Profile of Jacek Palkiewicza.
TRAVELER • EKSPLORER • DISCOVERER • REPORTER • WRITER • SURVIVAL TRAINER
Jacek Palkiewicz • Official website of the explorer and traveler
Author: Gabriella Bordignon
Based on Jacek Palkiewicz book "Pasja zycia" ("Passion of life"), (Zysk i S-ka Publishing 2007).
At first glance there is nothing to distinguish him from the crowd except perhaps a confident posture, the spring in his step and well-honed powers of observation. Not everyone who meets Jacek Palkiewicz is willing to offer him friendship. Some claim that modesty is not one of his sins and that he is too confident in his own abilities. Others are offended by the arrogance, egoism, impertinence and conceit contained in the following words: "I will win any game you choose to play, not because I am more intelligent or stronger, but because I never tire and you do." Still others remember a sentence broadcast in a commercial for an Italian bicycle: "Wherever you go, we've already been there."
Some accuse him of cultivating an exaggerated image of a tough guy: ruthless determination, emotional camouflage, Spartan self-control, brevity, stony distance and a demanding level of personal fitness by means of training, shooting practice using a Glock, etc. There are also those, primarily individuals who have failed to realize their own ambitions, who are annoyed by the cult of Palkiewicz and out of envy attempt to destroy his reputation – sitting in their comfortable chairs, they make rash judgments.
Those who have been able to get to know this frenetic traveler and born leader admit that this first impression is misleading. Under a seemingly cold demeanor, there is a "normal" man. A strong personality, loyalty, directness, professionalism and charisma with time provoke curiosity and later attract and engender affection. A handful of committed fans are more than sufficient. Each, amazed by his thrilling life, is prepared to forgive him for a lack of sensitivity, an uncompromising nature and raw and brutal honesty, frequently interpreted as an unpleasant way of being.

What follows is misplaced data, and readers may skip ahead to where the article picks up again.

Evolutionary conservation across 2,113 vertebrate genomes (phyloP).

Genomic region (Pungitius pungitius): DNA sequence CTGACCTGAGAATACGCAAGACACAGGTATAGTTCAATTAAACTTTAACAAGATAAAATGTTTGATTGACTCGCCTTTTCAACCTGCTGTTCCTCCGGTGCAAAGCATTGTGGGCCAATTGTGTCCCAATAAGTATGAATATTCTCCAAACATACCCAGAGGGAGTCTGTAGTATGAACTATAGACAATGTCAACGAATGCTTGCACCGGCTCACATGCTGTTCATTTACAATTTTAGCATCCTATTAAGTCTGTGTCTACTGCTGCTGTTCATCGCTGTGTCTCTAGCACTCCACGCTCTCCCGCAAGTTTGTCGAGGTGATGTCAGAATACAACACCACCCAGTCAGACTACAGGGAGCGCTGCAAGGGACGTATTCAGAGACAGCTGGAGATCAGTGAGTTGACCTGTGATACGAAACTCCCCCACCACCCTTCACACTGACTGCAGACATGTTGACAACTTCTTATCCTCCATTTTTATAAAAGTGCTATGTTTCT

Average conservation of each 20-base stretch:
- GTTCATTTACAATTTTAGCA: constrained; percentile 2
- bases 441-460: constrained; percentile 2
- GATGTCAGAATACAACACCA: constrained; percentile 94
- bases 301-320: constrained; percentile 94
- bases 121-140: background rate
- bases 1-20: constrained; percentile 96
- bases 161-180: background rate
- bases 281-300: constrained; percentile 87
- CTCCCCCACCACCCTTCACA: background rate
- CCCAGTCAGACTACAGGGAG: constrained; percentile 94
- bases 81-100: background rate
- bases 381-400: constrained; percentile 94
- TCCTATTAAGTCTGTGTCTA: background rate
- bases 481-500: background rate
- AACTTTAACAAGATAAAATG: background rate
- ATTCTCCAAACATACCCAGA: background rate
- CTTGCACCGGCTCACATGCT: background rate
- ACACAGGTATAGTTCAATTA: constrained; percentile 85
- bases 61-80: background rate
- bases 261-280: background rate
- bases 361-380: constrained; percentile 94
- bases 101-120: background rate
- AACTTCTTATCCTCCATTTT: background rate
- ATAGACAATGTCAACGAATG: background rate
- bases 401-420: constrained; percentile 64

As a rule people do not hide their jealousy of what he has done and experienced or the richness of impressions and thrills of emotion he has accumulated at every latitude of our planet. The American weekly Newsweek, with appreciation for his obsessive curiosity about the world, included him among the last generation of explorers. His successors will no longer be able to enjoy the fascinating colors of a camel caravan, meadows on the plateaus of Bhutan or elephants in the jungles of Indochina.
Italian writer Vittorio G. Rossi, highly impressed by his passion for life, wrote: "He has a sense of adventure in the same way that he has ears and a nose. On land and sea he has achieved unforgettable deeds. He is tough and able to fight every difficulty, but can also admit that fear and pain are inseparable companions in his life."
"Life gives every person as much as he has the courage to take and I have no intention of giving up anything that is my due," he once wrote. Another time he said: "Life is too short not to search for instant gratification." Palkiewicz is certainly addicted to adrenaline. It would seem that these full and rich emotional experiences are the main value that gives sense to his life.
He speaks several languages fluently and moves with ease in New York, Saigon, Paris and Caracas. As a master of survival he is not afraid of getting lost in the desert or Amazon jungle. Duel citizenship allowed him to be one of the first Poles to enjoy the benefits of European Union citizenship many years ago. He enjoys even greater popularity abroad than in his own country, earning universal admiration in Russia and Italy, where he is called "secondo Polacco", the second Pole (after the Pope).
This daring explorer caught the irresistible virus of curiosity in the world in a provincial town in Mazuria, where he memorized the entire atlas. In 1970 he traveled to Italy, where – in his own words – "he fell into Linda's arms." The elegant Latino brunette of ideal beauty who became his wife tells a somewhat different story: "Initially, I didn't want to see him, but later he gained my affection thanks to a strong personality, engendering a feeling of safety and trust."